Lakshmi Mittal, chairman and main owner of ArcelorMittal, has predicted that world steel demand will pick up by at least 10 per cent next year.
In an optimistic forecast that was in sharp contrast to other top business executives’ more sober predictions, Mr Mittal told the Financial Times on Wednesday: “I feel a lot more cheerful about the prospects for an upturn than I was three months ago.
“The emerging economies are coming out of the downturn reasonably quickly, and in the US and Europe there are signs the [government] stimulus packages are starting to have an effect.”
The head of the world’s biggest steelmaker was speaking after ArcelorMittal said it made a net loss of $792m for the second quarter of 2009.
While warning that an upturn in the steel industry would be “slow and progressive”, Mr Mittal said the expected pick-up in demand next year would be far from negligible.
Changes in the company’s debt covenants to give it more leeway to make relatively low profits – and still be capable of paying back loans – were more of a “protective” device than a sign that the company was expecting the downturn to be prolonged, Mr Mittal said.
He added that next year, world demand for steel outside China could be 10 per cent up on 2009. Inside China – which makes and buys almost half the world’s steel – the rise in consumption was likely to be more than 10 per cent.
“In total I am projecting a good improvement in the position for the steel industry next year compared to 2009,” he said.
He said projections from steel observers about a 15-20 per cent fall in global steel shipments this year compared to 2008 were unduly pessimistic. Steel shipments are a widely followed indicator since the material is used in many key industries.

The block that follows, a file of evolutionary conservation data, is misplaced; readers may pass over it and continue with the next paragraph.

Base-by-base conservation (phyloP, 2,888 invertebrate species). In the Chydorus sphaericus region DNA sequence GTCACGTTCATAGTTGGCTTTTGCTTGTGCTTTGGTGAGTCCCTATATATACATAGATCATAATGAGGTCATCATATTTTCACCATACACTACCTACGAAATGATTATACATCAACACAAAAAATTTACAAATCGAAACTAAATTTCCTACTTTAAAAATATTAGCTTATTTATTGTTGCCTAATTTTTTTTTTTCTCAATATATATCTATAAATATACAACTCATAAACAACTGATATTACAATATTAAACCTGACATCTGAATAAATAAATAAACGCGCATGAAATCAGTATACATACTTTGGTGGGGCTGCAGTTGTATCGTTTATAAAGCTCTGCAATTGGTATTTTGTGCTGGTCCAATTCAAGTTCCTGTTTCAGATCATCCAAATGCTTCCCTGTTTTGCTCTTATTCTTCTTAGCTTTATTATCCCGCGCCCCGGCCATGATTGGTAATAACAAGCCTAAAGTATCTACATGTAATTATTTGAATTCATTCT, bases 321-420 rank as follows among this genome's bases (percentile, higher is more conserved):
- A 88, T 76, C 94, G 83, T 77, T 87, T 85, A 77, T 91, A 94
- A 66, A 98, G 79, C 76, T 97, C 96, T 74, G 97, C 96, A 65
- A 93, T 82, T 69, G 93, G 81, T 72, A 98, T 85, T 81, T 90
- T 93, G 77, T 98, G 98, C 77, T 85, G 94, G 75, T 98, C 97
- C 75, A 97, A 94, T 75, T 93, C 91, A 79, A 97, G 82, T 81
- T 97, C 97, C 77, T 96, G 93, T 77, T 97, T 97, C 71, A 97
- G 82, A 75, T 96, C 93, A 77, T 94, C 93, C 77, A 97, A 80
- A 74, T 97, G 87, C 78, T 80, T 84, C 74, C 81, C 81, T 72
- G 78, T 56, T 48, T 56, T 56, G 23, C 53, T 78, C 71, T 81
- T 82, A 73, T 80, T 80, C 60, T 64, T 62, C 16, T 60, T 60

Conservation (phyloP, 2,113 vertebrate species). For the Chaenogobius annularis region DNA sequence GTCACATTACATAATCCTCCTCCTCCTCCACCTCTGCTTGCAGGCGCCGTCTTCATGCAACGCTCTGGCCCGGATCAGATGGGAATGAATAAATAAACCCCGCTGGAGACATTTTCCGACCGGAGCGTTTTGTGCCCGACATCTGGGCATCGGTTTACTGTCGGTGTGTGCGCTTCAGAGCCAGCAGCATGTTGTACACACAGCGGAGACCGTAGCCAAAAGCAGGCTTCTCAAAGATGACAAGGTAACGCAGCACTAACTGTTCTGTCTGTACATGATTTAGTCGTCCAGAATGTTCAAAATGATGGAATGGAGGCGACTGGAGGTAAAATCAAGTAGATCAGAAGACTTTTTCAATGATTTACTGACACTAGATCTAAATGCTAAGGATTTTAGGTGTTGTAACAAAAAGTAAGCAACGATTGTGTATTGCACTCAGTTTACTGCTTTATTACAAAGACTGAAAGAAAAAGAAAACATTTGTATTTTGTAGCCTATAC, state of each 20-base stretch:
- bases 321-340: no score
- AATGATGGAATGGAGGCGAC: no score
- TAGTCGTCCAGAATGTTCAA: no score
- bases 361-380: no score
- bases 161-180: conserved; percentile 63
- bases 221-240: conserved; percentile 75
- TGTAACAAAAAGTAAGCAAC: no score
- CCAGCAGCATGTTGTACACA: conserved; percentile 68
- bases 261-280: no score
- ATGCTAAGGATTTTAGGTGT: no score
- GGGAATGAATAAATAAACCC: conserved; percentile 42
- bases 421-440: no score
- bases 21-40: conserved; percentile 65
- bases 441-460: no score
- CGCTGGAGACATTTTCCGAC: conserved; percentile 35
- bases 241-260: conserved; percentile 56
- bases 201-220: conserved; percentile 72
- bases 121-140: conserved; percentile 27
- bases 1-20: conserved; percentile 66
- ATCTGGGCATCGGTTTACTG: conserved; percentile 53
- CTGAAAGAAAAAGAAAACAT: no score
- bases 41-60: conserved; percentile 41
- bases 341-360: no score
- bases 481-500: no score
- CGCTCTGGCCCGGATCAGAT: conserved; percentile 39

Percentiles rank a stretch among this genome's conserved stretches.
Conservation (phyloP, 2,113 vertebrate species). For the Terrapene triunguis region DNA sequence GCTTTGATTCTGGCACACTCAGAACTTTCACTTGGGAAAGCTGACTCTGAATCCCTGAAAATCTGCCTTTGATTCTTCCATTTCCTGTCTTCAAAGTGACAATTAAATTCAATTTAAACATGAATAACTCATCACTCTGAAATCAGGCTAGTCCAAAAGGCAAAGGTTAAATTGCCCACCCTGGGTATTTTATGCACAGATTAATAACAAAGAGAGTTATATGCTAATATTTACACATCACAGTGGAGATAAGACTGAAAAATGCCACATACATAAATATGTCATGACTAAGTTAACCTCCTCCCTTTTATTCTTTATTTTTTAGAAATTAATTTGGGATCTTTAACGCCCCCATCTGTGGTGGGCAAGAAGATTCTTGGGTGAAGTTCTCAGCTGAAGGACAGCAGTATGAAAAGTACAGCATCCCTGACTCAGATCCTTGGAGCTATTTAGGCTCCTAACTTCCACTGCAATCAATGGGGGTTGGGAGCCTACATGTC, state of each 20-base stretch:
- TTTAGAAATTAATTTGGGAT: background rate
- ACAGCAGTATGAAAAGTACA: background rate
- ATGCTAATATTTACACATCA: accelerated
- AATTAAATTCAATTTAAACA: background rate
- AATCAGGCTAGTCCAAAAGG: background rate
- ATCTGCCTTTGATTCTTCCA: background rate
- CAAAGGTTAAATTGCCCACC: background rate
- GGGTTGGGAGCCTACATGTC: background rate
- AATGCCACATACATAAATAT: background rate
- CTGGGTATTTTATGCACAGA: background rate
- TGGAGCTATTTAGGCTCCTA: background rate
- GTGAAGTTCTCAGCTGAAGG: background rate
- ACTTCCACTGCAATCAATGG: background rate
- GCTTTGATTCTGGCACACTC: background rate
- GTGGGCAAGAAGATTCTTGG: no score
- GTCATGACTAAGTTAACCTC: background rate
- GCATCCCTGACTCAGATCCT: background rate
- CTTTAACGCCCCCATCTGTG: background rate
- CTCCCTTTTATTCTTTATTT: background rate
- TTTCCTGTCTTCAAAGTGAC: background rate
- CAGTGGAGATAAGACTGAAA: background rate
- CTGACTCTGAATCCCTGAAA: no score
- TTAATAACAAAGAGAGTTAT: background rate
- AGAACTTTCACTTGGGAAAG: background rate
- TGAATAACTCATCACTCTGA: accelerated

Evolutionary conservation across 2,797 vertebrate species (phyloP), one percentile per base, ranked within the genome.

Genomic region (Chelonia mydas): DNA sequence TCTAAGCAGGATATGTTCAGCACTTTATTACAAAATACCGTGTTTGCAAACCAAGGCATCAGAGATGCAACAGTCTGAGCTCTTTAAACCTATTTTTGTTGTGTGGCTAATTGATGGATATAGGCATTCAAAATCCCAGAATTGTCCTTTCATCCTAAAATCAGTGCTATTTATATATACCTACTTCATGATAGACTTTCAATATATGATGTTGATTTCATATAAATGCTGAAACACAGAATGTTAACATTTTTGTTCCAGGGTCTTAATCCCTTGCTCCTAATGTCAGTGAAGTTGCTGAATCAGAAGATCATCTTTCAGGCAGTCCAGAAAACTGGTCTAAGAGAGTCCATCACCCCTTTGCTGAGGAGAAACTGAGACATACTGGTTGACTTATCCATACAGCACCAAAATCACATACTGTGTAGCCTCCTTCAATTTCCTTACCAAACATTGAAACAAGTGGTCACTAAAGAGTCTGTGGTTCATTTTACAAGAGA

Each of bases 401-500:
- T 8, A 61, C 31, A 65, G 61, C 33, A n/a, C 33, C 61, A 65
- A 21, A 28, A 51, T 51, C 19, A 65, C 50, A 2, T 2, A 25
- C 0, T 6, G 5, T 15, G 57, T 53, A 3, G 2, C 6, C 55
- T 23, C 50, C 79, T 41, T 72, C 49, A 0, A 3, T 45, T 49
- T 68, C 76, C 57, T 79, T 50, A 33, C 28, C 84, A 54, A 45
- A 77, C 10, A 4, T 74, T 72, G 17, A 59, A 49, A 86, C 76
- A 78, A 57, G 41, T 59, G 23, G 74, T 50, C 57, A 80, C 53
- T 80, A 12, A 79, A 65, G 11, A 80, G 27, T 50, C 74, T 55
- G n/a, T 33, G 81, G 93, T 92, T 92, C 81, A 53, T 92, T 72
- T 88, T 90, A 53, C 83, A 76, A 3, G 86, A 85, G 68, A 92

Mr Mittal thought it unlikely that world steel demand would reach the levels of late 2007 and early 2008 until the end of 2011.
He said consumption trends in India, Brazil and China were particularly encouraging: “In India the steelmakers are at 100 per cent of capacity.”
Shares in ArcelorMittal fell 4.4 per cent on Wednesday to €24.20.
The company cheered bankers by saying net debts – $26.7bn at the end of March – had fallen to $22.9bn at the end of June as a result of capital-raising actions and efforts to cut expenses.
The $792m net loss in the second quarter compared with after-tax profits of $5.8bn last time. Sales fell 60 per cent to $15.1bn.
• Tata Steel, India’s largest private steelmaker, reported a larger-than-expected fall in profits for the first quarter, as Indian steel prices dropped sharply from a year ago.
Tata said that net profits were down 47 per cent at Rs7.9bn ($163m) in the quarter ended on 30 June, compared with Rs14.9bn the previous year. Total incomes were down to Rs55.5bn from Rs61.70bn, in spite of a 30.51 per cent rise in output at 1.54m tonnes from 1.18m tonnes last year.
The Indian steelmaker, which is saddled with debt after acquiring Corus in 2007, raised $500m on Tuesday, by selling global depositary receipts in London.